In what may be one of the cruelest online pranks ever, a new trend is emerging on Facebook: the "dead" prank. A loophole in Facebook's new "memorialization request" form has made it as easy a few clicks to convince Facebook that anyone, regardless of the truth, is dead, and the prank doesn't even require proof. One a user has reported someone is dead that person is locked out of their accounts, which are formally transformed into "Memorial" pages.
One of the growing trend's first victims, Ryan Foster, told NBC News he had been away on vacation with his wife when the trick occurred, and didn't discover he was "dead" until his return home.
"Everything seemed OK, but I didn't try to post anything until Thursday," Foster told NBC News.
When Foster tried to log into his account he received a special message saying, "This account is in a special memorial state. If you have any further questions or concerns, please visit the Help Center for further information."
At that point it was up to Foster to prove his very real continued existence as a living being. Sadly for Foster, Facebook didn't respond to his plea to prove he wasn't dead quickly, so he took to Twitter trying get the company's attention.
"So far 2 1/2 days, three or four reports, nothing even resembling a human response," he tweeted.
The call for help still didn't rile Facebook, but it did get the attention of BuzzFeed, which decided to have some fun of its own with the prank while investigating further. The site hatched a plan for one its reporters, Katie Notopoulo to "kill" her colleague John Herman. According to BuzzFeed, Herman was forced to fill out a special form but was able to reactivate his account "about an hour" later.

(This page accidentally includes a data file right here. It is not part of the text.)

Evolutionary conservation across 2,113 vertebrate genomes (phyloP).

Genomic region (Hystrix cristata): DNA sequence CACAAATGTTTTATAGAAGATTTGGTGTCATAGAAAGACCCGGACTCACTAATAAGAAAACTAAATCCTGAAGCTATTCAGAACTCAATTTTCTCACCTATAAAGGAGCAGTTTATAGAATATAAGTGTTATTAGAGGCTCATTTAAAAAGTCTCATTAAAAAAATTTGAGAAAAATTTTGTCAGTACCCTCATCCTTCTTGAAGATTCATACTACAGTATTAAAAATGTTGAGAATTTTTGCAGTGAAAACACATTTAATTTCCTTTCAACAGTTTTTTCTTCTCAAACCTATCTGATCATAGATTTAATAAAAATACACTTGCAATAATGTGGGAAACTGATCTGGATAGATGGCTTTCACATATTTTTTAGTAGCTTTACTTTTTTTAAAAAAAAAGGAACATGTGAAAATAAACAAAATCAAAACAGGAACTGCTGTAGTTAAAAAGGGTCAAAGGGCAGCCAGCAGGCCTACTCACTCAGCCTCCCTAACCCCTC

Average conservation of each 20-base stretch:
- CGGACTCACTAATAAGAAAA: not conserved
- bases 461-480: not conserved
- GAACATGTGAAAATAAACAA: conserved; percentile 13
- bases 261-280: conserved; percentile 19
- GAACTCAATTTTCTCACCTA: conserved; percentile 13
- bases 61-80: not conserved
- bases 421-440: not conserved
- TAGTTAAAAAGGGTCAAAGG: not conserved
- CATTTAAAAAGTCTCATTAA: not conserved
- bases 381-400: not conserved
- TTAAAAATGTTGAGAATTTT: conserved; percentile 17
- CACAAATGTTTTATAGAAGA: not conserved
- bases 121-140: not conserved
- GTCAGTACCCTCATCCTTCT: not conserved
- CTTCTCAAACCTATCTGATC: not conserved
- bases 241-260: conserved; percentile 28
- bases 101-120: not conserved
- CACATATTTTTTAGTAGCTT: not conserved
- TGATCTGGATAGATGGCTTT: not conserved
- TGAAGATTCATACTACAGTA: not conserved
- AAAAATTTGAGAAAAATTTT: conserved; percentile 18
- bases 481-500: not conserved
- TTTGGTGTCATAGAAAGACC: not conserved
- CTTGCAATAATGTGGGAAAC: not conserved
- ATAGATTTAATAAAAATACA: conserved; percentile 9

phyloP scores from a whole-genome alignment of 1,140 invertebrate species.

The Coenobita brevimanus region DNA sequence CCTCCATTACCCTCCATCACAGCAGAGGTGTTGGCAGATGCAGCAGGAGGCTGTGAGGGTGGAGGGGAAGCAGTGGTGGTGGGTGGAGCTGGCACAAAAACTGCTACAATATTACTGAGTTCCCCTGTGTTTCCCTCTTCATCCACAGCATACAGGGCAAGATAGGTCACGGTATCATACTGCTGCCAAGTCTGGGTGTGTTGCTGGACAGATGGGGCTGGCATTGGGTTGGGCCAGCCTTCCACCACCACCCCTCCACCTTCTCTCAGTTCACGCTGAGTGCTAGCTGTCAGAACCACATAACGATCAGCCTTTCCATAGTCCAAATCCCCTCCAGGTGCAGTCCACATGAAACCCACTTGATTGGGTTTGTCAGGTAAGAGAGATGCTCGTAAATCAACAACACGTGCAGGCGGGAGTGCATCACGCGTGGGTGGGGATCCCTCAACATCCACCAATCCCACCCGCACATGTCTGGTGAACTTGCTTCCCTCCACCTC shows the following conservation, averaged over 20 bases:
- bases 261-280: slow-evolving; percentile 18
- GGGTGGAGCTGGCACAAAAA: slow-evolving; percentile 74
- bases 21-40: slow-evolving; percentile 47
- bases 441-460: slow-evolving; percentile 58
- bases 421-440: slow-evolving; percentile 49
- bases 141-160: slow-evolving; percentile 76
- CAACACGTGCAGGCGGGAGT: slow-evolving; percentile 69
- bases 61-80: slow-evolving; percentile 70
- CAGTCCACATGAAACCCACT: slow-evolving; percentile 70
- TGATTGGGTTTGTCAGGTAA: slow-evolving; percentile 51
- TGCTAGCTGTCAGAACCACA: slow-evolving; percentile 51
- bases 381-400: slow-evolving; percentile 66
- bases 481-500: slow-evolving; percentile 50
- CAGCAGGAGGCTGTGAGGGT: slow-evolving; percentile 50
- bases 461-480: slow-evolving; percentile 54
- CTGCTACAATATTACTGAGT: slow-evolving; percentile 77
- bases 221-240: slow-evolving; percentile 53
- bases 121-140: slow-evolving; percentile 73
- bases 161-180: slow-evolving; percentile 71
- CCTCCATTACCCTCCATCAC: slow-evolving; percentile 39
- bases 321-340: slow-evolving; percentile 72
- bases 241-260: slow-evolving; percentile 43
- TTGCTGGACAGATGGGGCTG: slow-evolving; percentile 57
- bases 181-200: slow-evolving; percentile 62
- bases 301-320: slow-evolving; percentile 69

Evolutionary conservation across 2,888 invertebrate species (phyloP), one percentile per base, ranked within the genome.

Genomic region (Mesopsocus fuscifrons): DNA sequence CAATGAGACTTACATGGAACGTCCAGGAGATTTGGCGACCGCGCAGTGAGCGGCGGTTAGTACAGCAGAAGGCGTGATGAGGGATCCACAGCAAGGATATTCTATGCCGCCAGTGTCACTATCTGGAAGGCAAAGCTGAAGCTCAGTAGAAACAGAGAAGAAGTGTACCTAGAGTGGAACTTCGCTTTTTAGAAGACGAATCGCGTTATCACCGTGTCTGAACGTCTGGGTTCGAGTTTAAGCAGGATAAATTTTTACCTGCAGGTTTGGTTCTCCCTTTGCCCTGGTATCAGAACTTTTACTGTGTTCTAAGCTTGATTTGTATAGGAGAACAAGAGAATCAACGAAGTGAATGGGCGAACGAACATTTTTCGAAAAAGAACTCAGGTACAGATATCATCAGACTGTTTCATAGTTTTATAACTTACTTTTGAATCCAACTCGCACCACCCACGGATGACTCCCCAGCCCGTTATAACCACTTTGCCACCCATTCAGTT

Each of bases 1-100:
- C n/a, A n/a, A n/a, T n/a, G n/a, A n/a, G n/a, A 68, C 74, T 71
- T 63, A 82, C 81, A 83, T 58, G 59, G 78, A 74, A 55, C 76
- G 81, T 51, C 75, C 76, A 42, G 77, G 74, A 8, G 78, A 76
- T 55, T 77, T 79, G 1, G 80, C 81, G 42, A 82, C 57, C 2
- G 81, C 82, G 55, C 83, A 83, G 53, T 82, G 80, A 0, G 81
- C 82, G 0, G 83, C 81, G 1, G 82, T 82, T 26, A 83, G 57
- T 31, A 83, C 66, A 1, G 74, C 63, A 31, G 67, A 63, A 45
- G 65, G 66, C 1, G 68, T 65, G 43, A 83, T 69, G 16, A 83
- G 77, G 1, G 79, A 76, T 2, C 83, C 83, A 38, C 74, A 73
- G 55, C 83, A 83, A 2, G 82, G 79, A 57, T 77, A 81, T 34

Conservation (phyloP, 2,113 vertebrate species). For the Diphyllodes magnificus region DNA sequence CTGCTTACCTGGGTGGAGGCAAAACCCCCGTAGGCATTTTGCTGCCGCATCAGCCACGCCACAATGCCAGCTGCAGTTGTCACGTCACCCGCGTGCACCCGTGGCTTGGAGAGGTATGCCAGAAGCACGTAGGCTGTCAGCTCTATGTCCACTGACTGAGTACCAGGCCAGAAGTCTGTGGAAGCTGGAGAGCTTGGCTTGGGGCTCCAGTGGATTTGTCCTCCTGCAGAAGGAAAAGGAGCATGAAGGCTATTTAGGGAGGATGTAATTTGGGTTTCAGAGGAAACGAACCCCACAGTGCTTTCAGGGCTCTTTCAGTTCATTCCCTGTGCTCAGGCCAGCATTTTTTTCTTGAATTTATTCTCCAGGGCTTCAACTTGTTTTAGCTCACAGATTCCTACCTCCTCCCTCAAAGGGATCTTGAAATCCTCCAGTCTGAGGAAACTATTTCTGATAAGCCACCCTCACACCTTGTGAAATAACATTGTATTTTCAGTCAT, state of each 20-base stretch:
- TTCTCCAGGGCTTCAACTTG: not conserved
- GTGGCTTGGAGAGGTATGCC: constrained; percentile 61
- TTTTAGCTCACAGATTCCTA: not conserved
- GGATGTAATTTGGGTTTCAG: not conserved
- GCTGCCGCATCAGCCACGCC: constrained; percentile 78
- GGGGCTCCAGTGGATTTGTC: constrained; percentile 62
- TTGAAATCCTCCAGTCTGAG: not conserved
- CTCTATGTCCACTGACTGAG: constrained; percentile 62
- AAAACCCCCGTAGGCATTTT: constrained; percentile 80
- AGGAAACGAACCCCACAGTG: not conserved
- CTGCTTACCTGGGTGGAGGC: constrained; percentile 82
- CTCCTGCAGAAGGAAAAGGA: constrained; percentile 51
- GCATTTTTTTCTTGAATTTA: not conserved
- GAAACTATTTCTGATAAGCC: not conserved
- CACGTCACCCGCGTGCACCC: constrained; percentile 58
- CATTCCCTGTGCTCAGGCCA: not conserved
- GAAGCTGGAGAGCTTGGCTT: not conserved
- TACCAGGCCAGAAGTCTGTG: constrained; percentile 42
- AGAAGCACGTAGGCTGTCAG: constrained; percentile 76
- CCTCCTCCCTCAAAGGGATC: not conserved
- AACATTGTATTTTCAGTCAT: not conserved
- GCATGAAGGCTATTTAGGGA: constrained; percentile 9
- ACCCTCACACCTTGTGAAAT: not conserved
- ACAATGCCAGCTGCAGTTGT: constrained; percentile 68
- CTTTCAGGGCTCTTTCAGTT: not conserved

"It looks like your account was suspended by mistake. I'm so sorry for the inconvenience. You should now be able to log in. If you have any issues getting back into your account," Facebook told Herman in an email.
Foster wasn't as lucky. His account was finally reactivated after several days of waiting after receiving the same email as Herman.
"It's weird how Facebook is so good about knowing things about you, but you find this one little hole where they pretend they don't know you at all," Foster said, the Christian Post reported.
A Facebook spokesperson emailed NBC to say the site's memorialization process is designed to protect the privacy of the deceased and their family.
"We have designed the memorialization process to be effective for grieving families and friends, while still providing precautions to protect against either erroneous or malicious efforts to memorialize the account of someone who is not deceased," Facebook said in the statement. "We also provide an appeals process for the rare instances in which accounts are mistakenly reported or inadvertently memorialized."